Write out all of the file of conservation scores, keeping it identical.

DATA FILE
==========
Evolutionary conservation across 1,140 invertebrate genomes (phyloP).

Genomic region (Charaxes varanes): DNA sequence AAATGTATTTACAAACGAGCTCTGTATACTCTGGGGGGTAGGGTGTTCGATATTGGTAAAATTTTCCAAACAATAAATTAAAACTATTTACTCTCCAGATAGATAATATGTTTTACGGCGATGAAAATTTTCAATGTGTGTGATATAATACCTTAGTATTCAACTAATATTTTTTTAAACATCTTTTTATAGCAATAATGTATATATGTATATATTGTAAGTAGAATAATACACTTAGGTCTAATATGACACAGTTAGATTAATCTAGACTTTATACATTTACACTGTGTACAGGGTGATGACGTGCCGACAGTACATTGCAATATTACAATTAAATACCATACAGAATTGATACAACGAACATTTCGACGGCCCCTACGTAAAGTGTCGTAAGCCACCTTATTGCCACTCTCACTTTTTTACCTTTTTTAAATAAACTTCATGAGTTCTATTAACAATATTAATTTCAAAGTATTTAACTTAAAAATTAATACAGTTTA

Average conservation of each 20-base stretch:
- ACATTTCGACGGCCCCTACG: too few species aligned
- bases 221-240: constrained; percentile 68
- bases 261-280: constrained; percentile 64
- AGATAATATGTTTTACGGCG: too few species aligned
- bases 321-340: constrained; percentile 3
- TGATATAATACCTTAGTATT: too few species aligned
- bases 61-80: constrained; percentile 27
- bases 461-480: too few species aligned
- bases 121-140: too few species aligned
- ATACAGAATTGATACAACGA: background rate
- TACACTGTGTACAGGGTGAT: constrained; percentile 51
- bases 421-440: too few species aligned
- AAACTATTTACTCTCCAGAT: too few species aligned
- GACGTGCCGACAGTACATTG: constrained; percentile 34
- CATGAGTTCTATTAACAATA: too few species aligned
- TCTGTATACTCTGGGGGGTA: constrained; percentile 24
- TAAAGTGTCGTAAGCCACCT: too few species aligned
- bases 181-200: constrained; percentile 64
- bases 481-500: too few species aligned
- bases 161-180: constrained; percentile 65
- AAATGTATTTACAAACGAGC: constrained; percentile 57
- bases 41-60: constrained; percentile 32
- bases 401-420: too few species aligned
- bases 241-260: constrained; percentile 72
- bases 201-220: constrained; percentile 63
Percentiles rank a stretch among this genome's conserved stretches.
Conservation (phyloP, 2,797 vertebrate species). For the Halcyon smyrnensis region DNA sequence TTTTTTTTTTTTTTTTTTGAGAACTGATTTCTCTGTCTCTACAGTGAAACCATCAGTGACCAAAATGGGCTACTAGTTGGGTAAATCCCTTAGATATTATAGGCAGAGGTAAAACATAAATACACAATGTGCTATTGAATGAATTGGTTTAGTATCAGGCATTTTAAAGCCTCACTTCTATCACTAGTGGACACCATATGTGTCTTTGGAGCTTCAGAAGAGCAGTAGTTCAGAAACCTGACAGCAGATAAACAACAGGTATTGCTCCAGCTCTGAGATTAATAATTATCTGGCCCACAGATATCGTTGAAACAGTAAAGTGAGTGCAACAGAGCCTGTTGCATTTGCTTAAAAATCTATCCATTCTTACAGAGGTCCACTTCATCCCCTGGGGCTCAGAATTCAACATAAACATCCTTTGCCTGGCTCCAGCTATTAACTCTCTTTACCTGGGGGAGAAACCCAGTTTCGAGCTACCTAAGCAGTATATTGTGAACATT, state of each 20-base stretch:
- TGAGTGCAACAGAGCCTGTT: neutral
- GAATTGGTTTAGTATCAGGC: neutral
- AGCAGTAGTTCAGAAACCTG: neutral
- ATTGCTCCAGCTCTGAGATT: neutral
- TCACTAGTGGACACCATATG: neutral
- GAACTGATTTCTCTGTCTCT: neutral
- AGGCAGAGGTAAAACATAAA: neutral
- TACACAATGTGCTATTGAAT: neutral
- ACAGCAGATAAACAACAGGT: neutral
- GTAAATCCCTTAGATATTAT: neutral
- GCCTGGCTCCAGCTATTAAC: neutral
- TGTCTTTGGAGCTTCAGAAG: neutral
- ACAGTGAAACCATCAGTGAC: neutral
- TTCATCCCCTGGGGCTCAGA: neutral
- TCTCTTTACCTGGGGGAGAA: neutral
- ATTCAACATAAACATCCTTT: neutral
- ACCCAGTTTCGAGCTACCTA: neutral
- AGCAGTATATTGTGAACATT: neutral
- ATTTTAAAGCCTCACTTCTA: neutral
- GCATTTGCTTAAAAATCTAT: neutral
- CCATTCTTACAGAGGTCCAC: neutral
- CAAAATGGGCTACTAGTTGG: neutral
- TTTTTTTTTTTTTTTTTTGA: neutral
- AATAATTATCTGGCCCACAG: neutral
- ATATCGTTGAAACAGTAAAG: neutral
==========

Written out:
Evolutionary conservation across 1,140 invertebrate genomes (phyloP).

Genomic region (Charaxes varanes): DNA sequence AAATGTATTTACAAACGAGCTCTGTATACTCTGGGGGGTAGGGTGTTCGATATTGGTAAAATTTTCCAAACAATAAATTAAAACTATTTACTCTCCAGATAGATAATATGTTTTACGGCGATGAAAATTTTCAATGTGTGTGATATAATACCTTAGTATTCAACTAATATTTTTTTAAACATCTTTTTATAGCAATAATGTATATATGTATATATTGTAAGTAGAATAATACACTTAGGTCTAATATGACACAGTTAGATTAATCTAGACTTTATACATTTACACTGTGTACAGGGTGATGACGTGCCGACAGTACATTGCAATATTACAATTAAATACCATACAGAATTGATACAACGAACATTTCGACGGCCCCTACGTAAAGTGTCGTAAGCCACCTTATTGCCACTCTCACTTTTTTACCTTTTTTAAATAAACTTCATGAGTTCTATTAACAATATTAATTTCAAAGTATTTAACTTAAAAATTAATACAGTTTA

Average conservation of each 20-base stretch:
- ACATTTCGACGGCCCCTACG: too few species aligned
- bases 221-240: constrained; percentile 68
- bases 261-280: constrained; percentile 64
- AGATAATATGTTTTACGGCG: too few species aligned
- bases 321-340: constrained; percentile 3
- TGATATAATACCTTAGTATT: too few species aligned
- bases 61-80: constrained; percentile 27
- bases 461-480: too few species aligned
- bases 121-140: too few species aligned
- ATACAGAATTGATACAACGA: background rate
- TACACTGTGTACAGGGTGAT: constrained; percentile 51
- bases 421-440: too few species aligned
- AAACTATTTACTCTCCAGAT: too few species aligned
- GACGTGCCGACAGTACATTG: constrained; percentile 34
- CATGAGTTCTATTAACAATA: too few species aligned
- TCTGTATACTCTGGGGGGTA: constrained; percentile 24
- TAAAGTGTCGTAAGCCACCT: too few species aligned
- bases 181-200: constrained; percentile 64
- bases 481-500: too few species aligned
- bases 161-180: constrained; percentile 65
- AAATGTATTTACAAACGAGC: constrained; percentile 57
- bases 41-60: constrained; percentile 32
- bases 401-420: too few species aligned
- bases 241-260: constrained; percentile 72
- bases 201-220: constrained; percentile 63
Percentiles rank a stretch among this genome's conserved stretches.
Conservation (phyloP, 2,797 vertebrate species). For the Halcyon smyrnensis region DNA sequence TTTTTTTTTTTTTTTTTTGAGAACTGATTTCTCTGTCTCTACAGTGAAACCATCAGTGACCAAAATGGGCTACTAGTTGGGTAAATCCCTTAGATATTATAGGCAGAGGTAAAACATAAATACACAATGTGCTATTGAATGAATTGGTTTAGTATCAGGCATTTTAAAGCCTCACTTCTATCACTAGTGGACACCATATGTGTCTTTGGAGCTTCAGAAGAGCAGTAGTTCAGAAACCTGACAGCAGATAAACAACAGGTATTGCTCCAGCTCTGAGATTAATAATTATCTGGCCCACAGATATCGTTGAAACAGTAAAGTGAGTGCAACAGAGCCTGTTGCATTTGCTTAAAAATCTATCCATTCTTACAGAGGTCCACTTCATCCCCTGGGGCTCAGAATTCAACATAAACATCCTTTGCCTGGCTCCAGCTATTAACTCTCTTTACCTGGGGGAGAAACCCAGTTTCGAGCTACCTAAGCAGTATATTGTGAACATT, state of each 20-base stretch:
- TGAGTGCAACAGAGCCTGTT: neutral
- GAATTGGTTTAGTATCAGGC: neutral
- AGCAGTAGTTCAGAAACCTG: neutral
- ATTGCTCCAGCTCTGAGATT: neutral
- TCACTAGTGGACACCATATG: neutral
- GAACTGATTTCTCTGTCTCT: neutral
- AGGCAGAGGTAAAACATAAA: neutral
- TACACAATGTGCTATTGAAT: neutral
- ACAGCAGATAAACAACAGGT: neutral
- GTAAATCCCTTAGATATTAT: neutral
- GCCTGGCTCCAGCTATTAAC: neutral
- TGTCTTTGGAGCTTCAGAAG: neutral
- ACAGTGAAACCATCAGTGAC: neutral
- TTCATCCCCTGGGGCTCAGA: neutral
- TCTCTTTACCTGGGGGAGAA: neutral
- ATTCAACATAAACATCCTTT: neutral
- ACCCAGTTTCGAGCTACCTA: neutral
- AGCAGTATATTGTGAACATT: neutral
- ATTTTAAAGCCTCACTTCTA: neutral
- GCATTTGCTTAAAAATCTAT: neutral
- CCATTCTTACAGAGGTCCAC: neutral
- CAAAATGGGCTACTAGTTGG: neutral
- TTTTTTTTTTTTTTTTTTGA: neutral
- AATAATTATCTGGCCCACAG: neutral
- ATATCGTTGAAACAGTAAAG: neutral